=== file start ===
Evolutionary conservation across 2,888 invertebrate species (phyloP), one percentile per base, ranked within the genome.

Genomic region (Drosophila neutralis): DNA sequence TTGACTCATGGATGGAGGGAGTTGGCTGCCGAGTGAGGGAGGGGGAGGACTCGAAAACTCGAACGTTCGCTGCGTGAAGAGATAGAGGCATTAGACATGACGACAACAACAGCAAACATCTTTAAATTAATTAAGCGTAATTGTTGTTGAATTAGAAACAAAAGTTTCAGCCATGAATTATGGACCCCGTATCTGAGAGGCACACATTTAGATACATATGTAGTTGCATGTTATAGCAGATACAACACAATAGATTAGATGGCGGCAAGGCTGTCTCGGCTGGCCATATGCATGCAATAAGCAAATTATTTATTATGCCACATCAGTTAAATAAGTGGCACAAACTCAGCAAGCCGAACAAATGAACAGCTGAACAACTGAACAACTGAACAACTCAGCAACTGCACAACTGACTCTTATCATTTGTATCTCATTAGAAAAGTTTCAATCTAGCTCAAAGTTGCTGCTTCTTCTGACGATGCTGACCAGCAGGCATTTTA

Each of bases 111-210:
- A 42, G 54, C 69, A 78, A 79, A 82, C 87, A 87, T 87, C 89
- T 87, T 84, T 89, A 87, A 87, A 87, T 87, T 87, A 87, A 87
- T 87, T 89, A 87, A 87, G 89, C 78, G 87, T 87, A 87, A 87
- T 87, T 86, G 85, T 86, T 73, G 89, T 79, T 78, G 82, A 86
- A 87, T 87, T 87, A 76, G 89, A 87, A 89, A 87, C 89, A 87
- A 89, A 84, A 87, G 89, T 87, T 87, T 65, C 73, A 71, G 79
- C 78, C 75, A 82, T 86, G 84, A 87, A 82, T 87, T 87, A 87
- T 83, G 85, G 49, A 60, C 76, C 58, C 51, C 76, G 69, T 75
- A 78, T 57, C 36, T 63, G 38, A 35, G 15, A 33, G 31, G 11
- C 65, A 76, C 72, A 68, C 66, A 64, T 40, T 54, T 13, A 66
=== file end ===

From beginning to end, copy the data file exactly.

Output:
Evolutionary conservation across 2,888 invertebrate species (phyloP), one percentile per base, ranked within the genome.

Genomic region (Drosophila neutralis): DNA sequence TTGACTCATGGATGGAGGGAGTTGGCTGCCGAGTGAGGGAGGGGGAGGACTCGAAAACTCGAACGTTCGCTGCGTGAAGAGATAGAGGCATTAGACATGACGACAACAACAGCAAACATCTTTAAATTAATTAAGCGTAATTGTTGTTGAATTAGAAACAAAAGTTTCAGCCATGAATTATGGACCCCGTATCTGAGAGGCACACATTTAGATACATATGTAGTTGCATGTTATAGCAGATACAACACAATAGATTAGATGGCGGCAAGGCTGTCTCGGCTGGCCATATGCATGCAATAAGCAAATTATTTATTATGCCACATCAGTTAAATAAGTGGCACAAACTCAGCAAGCCGAACAAATGAACAGCTGAACAACTGAACAACTGAACAACTCAGCAACTGCACAACTGACTCTTATCATTTGTATCTCATTAGAAAAGTTTCAATCTAGCTCAAAGTTGCTGCTTCTTCTGACGATGCTGACCAGCAGGCATTTTA

Each of bases 111-210:
- A 42, G 54, C 69, A 78, A 79, A 82, C 87, A 87, T 87, C 89
- T 87, T 84, T 89, A 87, A 87, A 87, T 87, T 87, A 87, A 87
- T 87, T 89, A 87, A 87, G 89, C 78, G 87, T 87, A 87, A 87
- T 87, T 86, G 85, T 86, T 73, G 89, T 79, T 78, G 82, A 86
- A 87, T 87, T 87, A 76, G 89, A 87, A 89, A 87, C 89, A 87
- A 89, A 84, A 87, G 89, T 87, T 87, T 65, C 73, A 71, G 79
- C 78, C 75, A 82, T 86, G 84, A 87, A 82, T 87, T 87, A 87
- T 83, G 85, G 49, A 60, C 76, C 58, C 51, C 76, G 69, T 75
- A 78, T 57, C 36, T 63, G 38, A 35, G 15, A 33, G 31, G 11
- C 65, A 76, C 72, A 68, C 66, A 64, T 40, T 54, T 13, A 66